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HLTC05H3 (59)
Lecture

Lecture 3

19 Pages
115 Views

Department
Health Studies
Course Code
HLTC05H3
Professor
Rhan- Ju Song

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Description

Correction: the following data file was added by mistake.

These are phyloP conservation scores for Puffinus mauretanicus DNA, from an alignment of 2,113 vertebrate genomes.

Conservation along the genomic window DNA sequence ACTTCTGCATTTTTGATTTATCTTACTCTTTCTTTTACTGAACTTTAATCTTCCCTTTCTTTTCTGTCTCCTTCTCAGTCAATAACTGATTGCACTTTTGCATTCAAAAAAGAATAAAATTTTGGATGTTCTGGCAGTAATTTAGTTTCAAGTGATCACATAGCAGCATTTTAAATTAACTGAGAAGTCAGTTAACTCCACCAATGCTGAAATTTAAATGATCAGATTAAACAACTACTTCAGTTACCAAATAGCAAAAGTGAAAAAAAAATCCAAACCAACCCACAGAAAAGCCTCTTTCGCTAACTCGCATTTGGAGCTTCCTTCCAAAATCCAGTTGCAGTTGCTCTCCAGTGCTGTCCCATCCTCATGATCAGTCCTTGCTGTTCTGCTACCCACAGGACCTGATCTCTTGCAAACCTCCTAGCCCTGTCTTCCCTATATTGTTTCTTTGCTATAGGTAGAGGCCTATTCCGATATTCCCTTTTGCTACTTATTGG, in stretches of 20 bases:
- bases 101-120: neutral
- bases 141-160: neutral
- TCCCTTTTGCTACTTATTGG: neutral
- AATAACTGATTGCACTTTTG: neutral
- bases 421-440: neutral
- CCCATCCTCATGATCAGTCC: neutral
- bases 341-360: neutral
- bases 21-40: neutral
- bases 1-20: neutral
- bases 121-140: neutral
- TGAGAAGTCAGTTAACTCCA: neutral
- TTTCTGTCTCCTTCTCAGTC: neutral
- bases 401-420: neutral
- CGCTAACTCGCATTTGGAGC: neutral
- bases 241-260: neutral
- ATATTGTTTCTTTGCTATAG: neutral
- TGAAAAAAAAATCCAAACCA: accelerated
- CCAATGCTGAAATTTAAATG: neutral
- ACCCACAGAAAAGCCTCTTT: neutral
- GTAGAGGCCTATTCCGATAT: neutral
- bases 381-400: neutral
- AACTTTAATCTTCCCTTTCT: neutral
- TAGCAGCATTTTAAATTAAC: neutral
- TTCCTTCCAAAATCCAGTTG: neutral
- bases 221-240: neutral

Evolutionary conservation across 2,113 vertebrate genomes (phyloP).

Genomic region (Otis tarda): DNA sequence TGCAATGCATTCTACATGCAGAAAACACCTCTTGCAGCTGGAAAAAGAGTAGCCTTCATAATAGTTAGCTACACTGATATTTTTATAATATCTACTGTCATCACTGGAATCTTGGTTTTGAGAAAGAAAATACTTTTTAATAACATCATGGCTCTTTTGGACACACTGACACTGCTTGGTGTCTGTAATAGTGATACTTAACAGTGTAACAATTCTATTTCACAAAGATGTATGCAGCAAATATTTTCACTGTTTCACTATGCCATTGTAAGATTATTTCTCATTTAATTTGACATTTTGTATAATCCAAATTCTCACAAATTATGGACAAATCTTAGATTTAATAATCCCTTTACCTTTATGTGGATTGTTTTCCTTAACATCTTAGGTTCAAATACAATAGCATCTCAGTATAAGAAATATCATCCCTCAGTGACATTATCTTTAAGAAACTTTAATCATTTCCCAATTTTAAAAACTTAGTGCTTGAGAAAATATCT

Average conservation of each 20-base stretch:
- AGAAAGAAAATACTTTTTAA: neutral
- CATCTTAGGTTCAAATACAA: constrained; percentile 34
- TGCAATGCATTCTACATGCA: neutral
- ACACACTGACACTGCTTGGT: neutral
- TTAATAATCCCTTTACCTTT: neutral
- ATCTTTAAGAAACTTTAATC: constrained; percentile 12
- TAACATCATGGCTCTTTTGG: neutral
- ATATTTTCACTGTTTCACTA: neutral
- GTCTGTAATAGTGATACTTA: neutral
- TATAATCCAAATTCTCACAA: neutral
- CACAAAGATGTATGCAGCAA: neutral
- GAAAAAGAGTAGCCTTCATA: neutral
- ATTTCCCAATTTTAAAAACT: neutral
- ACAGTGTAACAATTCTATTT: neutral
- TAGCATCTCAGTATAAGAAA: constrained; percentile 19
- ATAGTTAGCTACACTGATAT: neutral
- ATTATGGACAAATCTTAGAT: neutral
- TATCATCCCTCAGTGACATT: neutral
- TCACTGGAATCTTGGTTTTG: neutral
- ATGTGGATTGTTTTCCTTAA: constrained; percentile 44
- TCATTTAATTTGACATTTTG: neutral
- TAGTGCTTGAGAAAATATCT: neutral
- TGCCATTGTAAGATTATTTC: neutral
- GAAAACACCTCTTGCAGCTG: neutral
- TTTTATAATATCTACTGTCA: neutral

Social Origins of Illness and Disease Context Social Cultural Economic Physical WHO 2010 Human Variables in Disease Incidence • Demography : age, sex, ethnicity, SES status • Biology : genes, degree of immunity, nutritional status, susceptibility • Behaviour : nature of risk behaviours, cultural traditions influencing disease transmission and persistence, and psychological factors influencing manifestation of disease • Economic situation • Family structure • Gender roles • Marriage patterns • Sexual behaviour • Contraceptive patterns • Population policy • Pregnancy & childbirth practices • Child-rearing practices • Body-image alterations • Diet / Nutrition (food prep, taboos) • Dress • Personal hygiene • Housing arrangements • Sanitation • Occupations • Religion • Funerary customs • Culturogenic stress • Migrant status • Seasonal travel • Use of ”chemical comforters” • Leisure pursuits • Domestic/household animals • Self-treatment and lay strategies Case Studies (Helman 2007) • Cervical cancer in Latin America • Hepatitis B and cultural practices • Coronary heart disease among Japanese • AIDS and sexual practices in Brazil Variations in Medical Treatment and Diagnosis • Variations in surgical rates b/w US, Canada, England, Wales • Notable diffs in caesareans, hysterectomy • Factors: cultural values of surgeon, patient and society (value systems, priority to health care, technology changes) where they live play a part in determining frequency with which surgery used as treatment for conditions Individual Behaviour, Risk and “Healthism” • Increasingly today: origin of health problems in the individual • A consumerist movement as well....lifestyles and material goods: health food, equipment, pills, vitamins, etc. • “Healthism” as a new religion • But often ignores large social causes of ill health, i.e., poverty, inequality, overcrowding, pollution, etc. • Reinforced by medical perspective of “individual risk factors”, common in epidem. reports • Personal risk management Cultural Perception of Disease • Lay definitions of abnormality or disease • What is/isn’t presented at doctors’ offices depending on someone’s beliefs, e.g., menstrual pain/lack of, hip dislocation, backache and SES • “Disease” vs. “Illness” • “Cultural epidemiology”, investigating local concepts of illness and social context; interested in patterns of stress in a community, perceptions of causes, the meanings they give to it, and their help-seeking behaviour Differing Perspectives on Disease Biomedicine: disease is an objectively defined and discrete biological entity that exists separately from social groups and social contexts; “disease as a category in nature, a finite and objective reality discoverable through scientific endeavour” (Singer 2004: 9) Medical Anthropology: disease is culturally defined; there are “social origins of both the biomedical conception of disease and the expression of the sicknesses labelled diseases by doctors” (Singer 2004: 9) Medical Technological Advances • Significant factor in disease construction • With technological development: must consider who controls the funding and implementation of new technologies, who operates and determines the way technology is actually used, and who interprets the use or meaning of its product (Singer 2004) • Biomedical technology (and how it is used differentially) clearly reflects how power, expressed both as ideology and as action, is manifested in the health domain (Singer 2004) .... reproduces patterns of social inequalities Diseases, as social constructions, change because society changes (Singer 2004) “Disease” as an explanatory model....reflecting a cultural process (Singer 2004) Frankenberg (1980) 1. Th
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